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Beyoncé, Google announce more HBCU scholarships 

Beyoncé has partnered with Google to give more scholarships this year.

The singer’s BeyGOOD initiative initially announced a $100,000 donation to four historically black colleges April 16, just after Beyonce’s Coachella headlining set.

>> Read more trending news 

The announcement last week said that $25,000 each will go to Tuskegee University in Tuskegee, Alabama; Bethune-Cookman University in Daytona Beach, Florida; Xavier University of Louisiana in New Orleans; and Wilberforce University in Wilberforce, Ohio, as part of the Homecoming Scholars Award Program for the 2018-2019 school year.

>> Need something to lift your spirits? Read more uplifting news 

On Monday, BeyGOOD announced that Google.org will match Beyoncé’ original $100,000 grant with scholarships to benefit HBCUs at Texas Southern University in Houston; Fisk University in Nashville, Tennessee; Morehouse College in Atlanta; and Grambling State University in Grambling, Louisiana.

Related: Beyoncé donates $100,000 to historically black colleges in four states

Texas Southern is in Beyoncé’s hometown, and Fisk University of the alma mater of her father, Mathew Knowles. Knowles is also a professor at Texas Southern’s School of Communication.

Mother says preschool banned daughter, other students from using term ‘best friend’

A Georgetown, Massachusetts, preschool is causing controversy by banning students from using the term “best friend.”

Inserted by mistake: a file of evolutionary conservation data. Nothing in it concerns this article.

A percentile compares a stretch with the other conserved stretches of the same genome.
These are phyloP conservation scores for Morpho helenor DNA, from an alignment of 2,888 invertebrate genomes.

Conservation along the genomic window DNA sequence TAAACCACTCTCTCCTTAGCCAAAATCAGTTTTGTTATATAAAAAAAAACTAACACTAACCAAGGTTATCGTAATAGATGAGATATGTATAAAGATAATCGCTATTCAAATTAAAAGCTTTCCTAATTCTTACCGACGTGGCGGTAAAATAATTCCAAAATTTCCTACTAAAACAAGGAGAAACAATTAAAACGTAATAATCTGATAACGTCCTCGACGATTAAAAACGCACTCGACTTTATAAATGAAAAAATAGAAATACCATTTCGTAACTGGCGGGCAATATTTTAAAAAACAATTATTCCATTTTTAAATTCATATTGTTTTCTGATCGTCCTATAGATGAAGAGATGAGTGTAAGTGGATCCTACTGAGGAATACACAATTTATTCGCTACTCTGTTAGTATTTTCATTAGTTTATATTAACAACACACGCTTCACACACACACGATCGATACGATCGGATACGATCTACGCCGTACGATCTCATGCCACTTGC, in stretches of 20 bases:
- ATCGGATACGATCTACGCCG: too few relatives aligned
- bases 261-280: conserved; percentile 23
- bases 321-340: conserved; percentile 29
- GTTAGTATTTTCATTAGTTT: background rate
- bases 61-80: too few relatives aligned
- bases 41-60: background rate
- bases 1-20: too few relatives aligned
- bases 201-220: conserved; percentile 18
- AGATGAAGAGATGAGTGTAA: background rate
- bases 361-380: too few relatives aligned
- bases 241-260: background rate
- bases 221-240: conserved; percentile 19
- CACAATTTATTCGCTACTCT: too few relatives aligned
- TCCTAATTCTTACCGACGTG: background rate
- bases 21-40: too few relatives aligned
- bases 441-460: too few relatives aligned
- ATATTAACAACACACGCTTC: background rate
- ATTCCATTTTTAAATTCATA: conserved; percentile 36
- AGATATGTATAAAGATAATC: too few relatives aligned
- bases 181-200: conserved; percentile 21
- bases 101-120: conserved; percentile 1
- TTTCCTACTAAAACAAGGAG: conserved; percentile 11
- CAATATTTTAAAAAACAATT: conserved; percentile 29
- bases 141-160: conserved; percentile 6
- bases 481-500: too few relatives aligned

WFTXT reported that mother Christine Hartwell said she is outraged after a teacher at Pentucket Workshop Preschool told her 4-year-old daughter she couldn’t call one of her classmates her “best friend.”

The preschool defends its stance, saying banning the term promotes inclusion in the classroom, while Hartwell said it can end up having a negative affect on her daughter.

“How do you police a 4-year-old from expressing their feelings?” Hartwell told WFXT. “It’s outrageous. It’s silly (and) it hurts.”

>> Read more trending news 

Hartwell said she first learned of the ban after her daughter Julia came home from school one day acting differently. Julia told her mother she was upset because her teacher told her she couldn't call one of her classmates her best friend.

“When I asked her what was wrong, she said she was really sad about what her teacher did that day,” Hartwell said.

Hartwell said her daughter is now hesitant to call anyone her best friend, adding that she and her husband went to the director at Pentucket Workshop to find out more about the policy. Hartwell said it’s not spelled out in the school handbook.